Statistically this rounds out to about three attacks per day, which allegedly tend to be brought on by missed appointments or sparked by the suspension of unemployment benefits. Yet, despite everything from rude e-mails to all-out bomb threats, those behind this public amenity still persist in their mission to facilitate unemployed individuals in finding their way back into the workforce.
According to a recent interview with Radio Wien, AMS chief Petra Draxl stated, "it's our duty to calm people down and to deescalate, it goes with the territory." AMS employees are even specifically trained for these types of situations.
The organization works closely with the police, but only calls them in extreme cases. Any perpetrators who commit more than one offense are simply banned. Draxl says, "we've been operating under the same concept for years. There are security personnel at each of our locations, in all regional branch offices. We have a very sophisticated safety design."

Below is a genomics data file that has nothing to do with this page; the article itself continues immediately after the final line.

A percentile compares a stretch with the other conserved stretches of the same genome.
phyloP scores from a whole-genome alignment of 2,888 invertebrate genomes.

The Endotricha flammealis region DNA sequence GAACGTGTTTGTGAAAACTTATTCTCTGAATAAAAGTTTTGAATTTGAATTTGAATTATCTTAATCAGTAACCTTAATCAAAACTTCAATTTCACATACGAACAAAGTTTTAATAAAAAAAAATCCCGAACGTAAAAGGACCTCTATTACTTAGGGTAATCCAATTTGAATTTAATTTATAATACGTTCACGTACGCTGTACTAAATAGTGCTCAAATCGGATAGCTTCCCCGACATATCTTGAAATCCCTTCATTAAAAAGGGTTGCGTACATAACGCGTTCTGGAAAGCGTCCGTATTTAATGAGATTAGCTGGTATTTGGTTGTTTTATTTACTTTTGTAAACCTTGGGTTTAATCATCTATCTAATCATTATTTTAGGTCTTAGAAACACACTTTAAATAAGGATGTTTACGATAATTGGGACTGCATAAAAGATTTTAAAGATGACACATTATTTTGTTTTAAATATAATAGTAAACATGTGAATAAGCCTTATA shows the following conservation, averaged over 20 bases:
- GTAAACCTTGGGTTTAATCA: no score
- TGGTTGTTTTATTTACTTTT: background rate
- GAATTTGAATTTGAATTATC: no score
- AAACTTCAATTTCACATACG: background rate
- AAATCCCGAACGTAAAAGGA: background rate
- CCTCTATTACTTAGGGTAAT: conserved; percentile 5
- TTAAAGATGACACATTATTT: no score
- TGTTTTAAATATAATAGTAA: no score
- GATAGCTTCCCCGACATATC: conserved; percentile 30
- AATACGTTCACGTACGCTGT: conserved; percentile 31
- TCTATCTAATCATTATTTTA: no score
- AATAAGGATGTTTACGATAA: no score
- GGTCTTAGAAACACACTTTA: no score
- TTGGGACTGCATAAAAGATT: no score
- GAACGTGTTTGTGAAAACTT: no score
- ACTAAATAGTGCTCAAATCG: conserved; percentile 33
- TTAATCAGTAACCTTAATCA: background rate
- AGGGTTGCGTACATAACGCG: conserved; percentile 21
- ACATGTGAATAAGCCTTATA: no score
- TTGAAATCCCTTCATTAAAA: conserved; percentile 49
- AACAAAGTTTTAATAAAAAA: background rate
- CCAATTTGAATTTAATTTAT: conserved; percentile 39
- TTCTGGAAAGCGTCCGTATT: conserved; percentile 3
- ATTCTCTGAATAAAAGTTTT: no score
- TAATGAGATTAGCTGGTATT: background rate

However, attempts at theft and burglary are still on the rise. On this note, Draxl stated, "it does bear repeating that there is nothing to steal. There is no cash to be found here [and] as it turned out, there was never really anything taken."